Huckabee Considering A Run For The Presidency
Weeks after the Republicans took back the majority of the House in the November elections, there is an elephant in the room among the more popular GOP political personalities. Who will run? And who will announce it first?
The Los Angeles Times reported Saturday that a poll showed that Huckabee along with former Alaska Gov. Sarah Palin and former Massachusetts Gov. Mitt Romney had a clear early edge among Republican voters .
No, Huckabee's son confirmed, he hasn't decided to run for president.
But he's thinking about it. And he's thinking about it while he's on the road meeting other Republicans who adore him.
Late Sunday evening, Mike Huckabee powered through signing another stack of his Christmas books. A stream of several hundred people plodded in line at the Richard M. Nixon Library to snag their copy and pose for a quick snapshot with the former GOP presidential candidate before ushers quickly moved them along.
The political celebrity and talk show host has been touring California for several days to promote two of his Christmas books.
Huckabee offered an autographed first edition of his children's book to an estimated 600-650 attendees who bought a ticket to hear him speak at the historical library in the city of Yorba Linda Sunday night.
The book tour also offered the former presidential hopeful an opportunity to connect with a generally sympathetic audience in the heart of Orange County. The area is known to be a friendly town for the GOP. It's the birthplace of Richard Nixon. The New York Times last August noted that 43% of the county's voters registered as Republicans.
That evening, Huckabee didn't entertain the hundreds of supporters by reading passages from sentimental holiday books. He was ready to talk politics.
The backdrop of the library's White House East Room (a replica of the actual White House room) lent a stately look to the atmosphere. Ornate chandeliers hung high on the ceiling. Tall flags stood closely together as they towered behind the former GOP candidate. Huckabee took his place at a podium affixed at the front with what looks like the official presidential seal. There couldn't be a better place to role play the part of the commander-in-chief.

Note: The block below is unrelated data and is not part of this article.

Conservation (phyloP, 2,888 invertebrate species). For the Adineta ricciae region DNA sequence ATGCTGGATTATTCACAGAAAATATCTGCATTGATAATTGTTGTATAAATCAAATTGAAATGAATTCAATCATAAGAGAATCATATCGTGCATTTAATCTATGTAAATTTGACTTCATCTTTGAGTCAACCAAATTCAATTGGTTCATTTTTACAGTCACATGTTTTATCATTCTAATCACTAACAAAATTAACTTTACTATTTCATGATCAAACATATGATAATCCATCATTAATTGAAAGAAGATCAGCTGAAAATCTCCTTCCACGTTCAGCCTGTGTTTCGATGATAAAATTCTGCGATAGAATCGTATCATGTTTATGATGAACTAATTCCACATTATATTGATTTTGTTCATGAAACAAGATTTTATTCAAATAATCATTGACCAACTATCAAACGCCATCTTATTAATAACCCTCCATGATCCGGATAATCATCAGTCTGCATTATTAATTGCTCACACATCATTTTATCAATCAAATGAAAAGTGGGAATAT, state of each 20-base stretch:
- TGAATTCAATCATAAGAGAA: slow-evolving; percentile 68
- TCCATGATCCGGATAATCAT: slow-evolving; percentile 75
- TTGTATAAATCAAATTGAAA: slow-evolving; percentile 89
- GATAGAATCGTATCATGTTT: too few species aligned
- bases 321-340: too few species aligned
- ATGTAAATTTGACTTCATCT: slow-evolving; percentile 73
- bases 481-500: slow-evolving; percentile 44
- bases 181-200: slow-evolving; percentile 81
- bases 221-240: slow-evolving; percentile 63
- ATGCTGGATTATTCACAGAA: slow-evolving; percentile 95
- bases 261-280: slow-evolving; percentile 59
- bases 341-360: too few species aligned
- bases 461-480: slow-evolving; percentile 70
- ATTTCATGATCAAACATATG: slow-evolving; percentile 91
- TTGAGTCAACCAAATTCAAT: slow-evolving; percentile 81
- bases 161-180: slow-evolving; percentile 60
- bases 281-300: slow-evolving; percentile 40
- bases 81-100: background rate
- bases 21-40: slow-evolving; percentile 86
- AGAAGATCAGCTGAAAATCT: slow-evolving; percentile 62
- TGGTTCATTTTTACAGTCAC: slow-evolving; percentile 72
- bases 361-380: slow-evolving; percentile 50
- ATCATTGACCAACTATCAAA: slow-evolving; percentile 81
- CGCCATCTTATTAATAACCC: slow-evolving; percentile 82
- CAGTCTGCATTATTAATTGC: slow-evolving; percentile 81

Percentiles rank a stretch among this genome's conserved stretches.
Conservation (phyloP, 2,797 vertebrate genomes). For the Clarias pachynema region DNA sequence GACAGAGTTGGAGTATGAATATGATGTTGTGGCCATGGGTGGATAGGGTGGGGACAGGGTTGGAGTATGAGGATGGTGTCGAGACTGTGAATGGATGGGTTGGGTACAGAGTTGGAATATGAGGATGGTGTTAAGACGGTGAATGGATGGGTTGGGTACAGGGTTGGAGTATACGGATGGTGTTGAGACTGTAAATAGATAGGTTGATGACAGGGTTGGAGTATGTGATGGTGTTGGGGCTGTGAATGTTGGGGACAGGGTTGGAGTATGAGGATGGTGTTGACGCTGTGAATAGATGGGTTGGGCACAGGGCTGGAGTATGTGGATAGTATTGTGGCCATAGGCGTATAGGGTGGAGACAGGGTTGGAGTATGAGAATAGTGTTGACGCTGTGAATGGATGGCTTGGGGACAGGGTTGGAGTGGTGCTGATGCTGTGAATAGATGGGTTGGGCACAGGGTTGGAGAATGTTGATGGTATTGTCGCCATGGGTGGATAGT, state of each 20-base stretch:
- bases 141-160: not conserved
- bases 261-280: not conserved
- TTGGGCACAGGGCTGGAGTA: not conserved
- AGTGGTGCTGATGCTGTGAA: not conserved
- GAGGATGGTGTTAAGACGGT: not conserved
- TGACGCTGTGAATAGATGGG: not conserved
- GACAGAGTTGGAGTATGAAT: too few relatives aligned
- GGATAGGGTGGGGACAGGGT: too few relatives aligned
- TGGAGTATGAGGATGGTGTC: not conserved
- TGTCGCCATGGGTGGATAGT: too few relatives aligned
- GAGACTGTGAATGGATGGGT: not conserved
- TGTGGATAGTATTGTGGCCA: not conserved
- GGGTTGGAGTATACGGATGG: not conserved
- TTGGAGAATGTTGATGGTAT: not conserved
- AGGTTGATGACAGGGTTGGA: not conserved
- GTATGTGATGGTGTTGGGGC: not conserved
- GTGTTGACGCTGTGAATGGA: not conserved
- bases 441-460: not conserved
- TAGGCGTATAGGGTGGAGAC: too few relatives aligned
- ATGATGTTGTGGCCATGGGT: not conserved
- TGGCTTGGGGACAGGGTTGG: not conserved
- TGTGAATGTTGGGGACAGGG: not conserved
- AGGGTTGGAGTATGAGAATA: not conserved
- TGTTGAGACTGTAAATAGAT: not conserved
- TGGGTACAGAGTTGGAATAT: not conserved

Before his audience, Huckabee offered his own conclusions about the Republican successes, the direction of the nation and hopes for the new term. He repeated an urgency to reduce the size of government involvement.
"He was just very down-to-earth," said Jonell Schlund, a registered independent voter from Orange. "He related very well with the audience. He's honest and transparent. He's very enthusiastic," she said.
Taking aim at the former health care reform bill and the decisions to support TARP and the bank bailouts, Huckabee criticized the Democrat party.
"Are things getting better or are they getting worse?" he asked, explaining that "people will forgive you for being more conservative than they are. They will not forgive you for being incompetent."
At the conclusion of his speech, Huckabee won a standing ovation.
"Obviously we are probably biased in our opinion in thinking he'd be not only making a great president but also the best president. But at the same time that's a huge decision not just for him but for the family," his son said Sunday night.
David Huckabee said he and the rest of the family took an active role in the campaign the last time his father ran in 2008.
"It's a big decision that I don't think is coming in the next couple of months," he said, noting that the Huckabee family will probably play a big part in that decision process.
At least David Huckabee knows a little more about what to expect this time. He and the rest of the family joined his dad on the presidential campaign trail in 2008.
"I think anybody that's run for any level of politics can tell you it's a lot easier from the sidelines than it is on the field," David Huckabee said.
Between autographs, Mike Huckabee recalled the last time he ran for the GOP presidential nomination.
"One thing I learned was that you need more money than you think you do." He later reflected a little more about his former campaign. He had experience as a governor, but that experience wasn't enough to beat his former opponent, Sen. John McCain in the primaries.
"I governed more than anyone else on this stage, Democrat or Republican. I actually managed a government," he said. "But unfortunately that didn't matter as much as it did how much money have you raised, how many field staff do you have in Iowa. And it's unfortunate that the quest for the presidency has become more process-focused than policy-focused."
But Huckabee recognized that the Republicans campaigned differently last November when they wanted to capture the House.
"I think the main thing they did was to demonstrate that they believe that deficits and debts are not our friend. And that you also can't pass legislation without having thoroughly understood it yourself and explained it to the American people and sold it," he said.
He specifically blasted the Democratic Party's leadership.
"They tried to push things like the health care bill and the
Linda MacDonald, a resident of Long Beach liked Huckabee's message of fiscal responsibility and accountability.
His message struck home with Brea resident, Jan Hodgson who sported her autographed copy of his book. She voted for him the last time.
"I just think he's a good honorable guy who's not like a sleazy politician," Hodgson said.
Huckabee continues his tour throughout California this week. According to his books' web page, his final scheduled California stop will take place in Sacramento this Thursday.
His collection of short stories from his life, A Simple Christmas: Twelve Stories That Celebrate the True Holiday Spirit made the New York Times Best Seller List in 2009 and was updated for 2010. His children's book, Can't Wait Till Christmas was published in October.